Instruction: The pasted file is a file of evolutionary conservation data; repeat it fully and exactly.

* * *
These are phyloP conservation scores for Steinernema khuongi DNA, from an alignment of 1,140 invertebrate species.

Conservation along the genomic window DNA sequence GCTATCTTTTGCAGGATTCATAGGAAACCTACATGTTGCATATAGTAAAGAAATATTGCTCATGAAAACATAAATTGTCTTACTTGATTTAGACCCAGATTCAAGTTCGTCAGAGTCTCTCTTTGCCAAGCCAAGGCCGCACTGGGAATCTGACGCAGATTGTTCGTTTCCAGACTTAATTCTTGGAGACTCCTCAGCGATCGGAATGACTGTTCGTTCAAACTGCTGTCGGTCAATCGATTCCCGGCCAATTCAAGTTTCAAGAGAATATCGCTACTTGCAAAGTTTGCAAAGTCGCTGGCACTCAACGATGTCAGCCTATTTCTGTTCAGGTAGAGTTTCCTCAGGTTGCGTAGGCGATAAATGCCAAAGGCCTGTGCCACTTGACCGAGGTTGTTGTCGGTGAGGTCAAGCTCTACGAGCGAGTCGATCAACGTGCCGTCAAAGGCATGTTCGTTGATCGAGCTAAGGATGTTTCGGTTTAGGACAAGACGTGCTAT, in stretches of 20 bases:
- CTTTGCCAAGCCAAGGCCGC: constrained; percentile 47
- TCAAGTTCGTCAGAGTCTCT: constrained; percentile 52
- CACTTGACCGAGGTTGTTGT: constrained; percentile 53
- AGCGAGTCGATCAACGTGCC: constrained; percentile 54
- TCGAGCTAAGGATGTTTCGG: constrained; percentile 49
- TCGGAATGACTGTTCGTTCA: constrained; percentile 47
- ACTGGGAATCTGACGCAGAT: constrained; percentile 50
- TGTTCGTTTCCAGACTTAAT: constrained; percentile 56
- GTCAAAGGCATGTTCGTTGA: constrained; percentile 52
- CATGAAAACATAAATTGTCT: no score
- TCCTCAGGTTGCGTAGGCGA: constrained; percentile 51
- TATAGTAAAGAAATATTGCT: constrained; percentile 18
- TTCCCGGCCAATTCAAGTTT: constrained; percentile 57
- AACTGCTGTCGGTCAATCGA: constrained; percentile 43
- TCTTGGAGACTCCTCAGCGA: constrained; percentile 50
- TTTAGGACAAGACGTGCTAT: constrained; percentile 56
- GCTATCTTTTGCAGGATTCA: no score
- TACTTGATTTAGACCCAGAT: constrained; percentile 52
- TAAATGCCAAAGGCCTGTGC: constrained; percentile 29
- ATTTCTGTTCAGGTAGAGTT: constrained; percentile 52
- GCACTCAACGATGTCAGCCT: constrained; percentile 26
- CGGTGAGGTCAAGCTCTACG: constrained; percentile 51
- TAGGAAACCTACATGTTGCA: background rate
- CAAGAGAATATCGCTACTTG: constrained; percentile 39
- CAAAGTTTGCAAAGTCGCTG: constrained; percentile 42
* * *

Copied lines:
These are phyloP conservation scores for Steinernema khuongi DNA, from an alignment of 1,140 invertebrate species.

Conservation along the genomic window DNA sequence GCTATCTTTTGCAGGATTCATAGGAAACCTACATGTTGCATATAGTAAAGAAATATTGCTCATGAAAACATAAATTGTCTTACTTGATTTAGACCCAGATTCAAGTTCGTCAGAGTCTCTCTTTGCCAAGCCAAGGCCGCACTGGGAATCTGACGCAGATTGTTCGTTTCCAGACTTAATTCTTGGAGACTCCTCAGCGATCGGAATGACTGTTCGTTCAAACTGCTGTCGGTCAATCGATTCCCGGCCAATTCAAGTTTCAAGAGAATATCGCTACTTGCAAAGTTTGCAAAGTCGCTGGCACTCAACGATGTCAGCCTATTTCTGTTCAGGTAGAGTTTCCTCAGGTTGCGTAGGCGATAAATGCCAAAGGCCTGTGCCACTTGACCGAGGTTGTTGTCGGTGAGGTCAAGCTCTACGAGCGAGTCGATCAACGTGCCGTCAAAGGCATGTTCGTTGATCGAGCTAAGGATGTTTCGGTTTAGGACAAGACGTGCTAT, in stretches of 20 bases:
- CTTTGCCAAGCCAAGGCCGC: constrained; percentile 47
- TCAAGTTCGTCAGAGTCTCT: constrained; percentile 52
- CACTTGACCGAGGTTGTTGT: constrained; percentile 53
- AGCGAGTCGATCAACGTGCC: constrained; percentile 54
- TCGAGCTAAGGATGTTTCGG: constrained; percentile 49
- TCGGAATGACTGTTCGTTCA: constrained; percentile 47
- ACTGGGAATCTGACGCAGAT: constrained; percentile 50
- TGTTCGTTTCCAGACTTAAT: constrained; percentile 56
- GTCAAAGGCATGTTCGTTGA: constrained; percentile 52
- CATGAAAACATAAATTGTCT: no score
- TCCTCAGGTTGCGTAGGCGA: constrained; percentile 51
- TATAGTAAAGAAATATTGCT: constrained; percentile 18
- TTCCCGGCCAATTCAAGTTT: constrained; percentile 57
- AACTGCTGTCGGTCAATCGA: constrained; percentile 43
- TCTTGGAGACTCCTCAGCGA: constrained; percentile 50
- TTTAGGACAAGACGTGCTAT: constrained; percentile 56
- GCTATCTTTTGCAGGATTCA: no score
- TACTTGATTTAGACCCAGAT: constrained; percentile 52
- TAAATGCCAAAGGCCTGTGC: constrained; percentile 29
- ATTTCTGTTCAGGTAGAGTT: constrained; percentile 52
- GCACTCAACGATGTCAGCCT: constrained; percentile 26
- CGGTGAGGTCAAGCTCTACG: constrained; percentile 51
- TAGGAAACCTACATGTTGCA: background rate
- CAAGAGAATATCGCTACTTG: constrained; percentile 39
- CAAAGTTTGCAAAGTCGCTG: constrained; percentile 42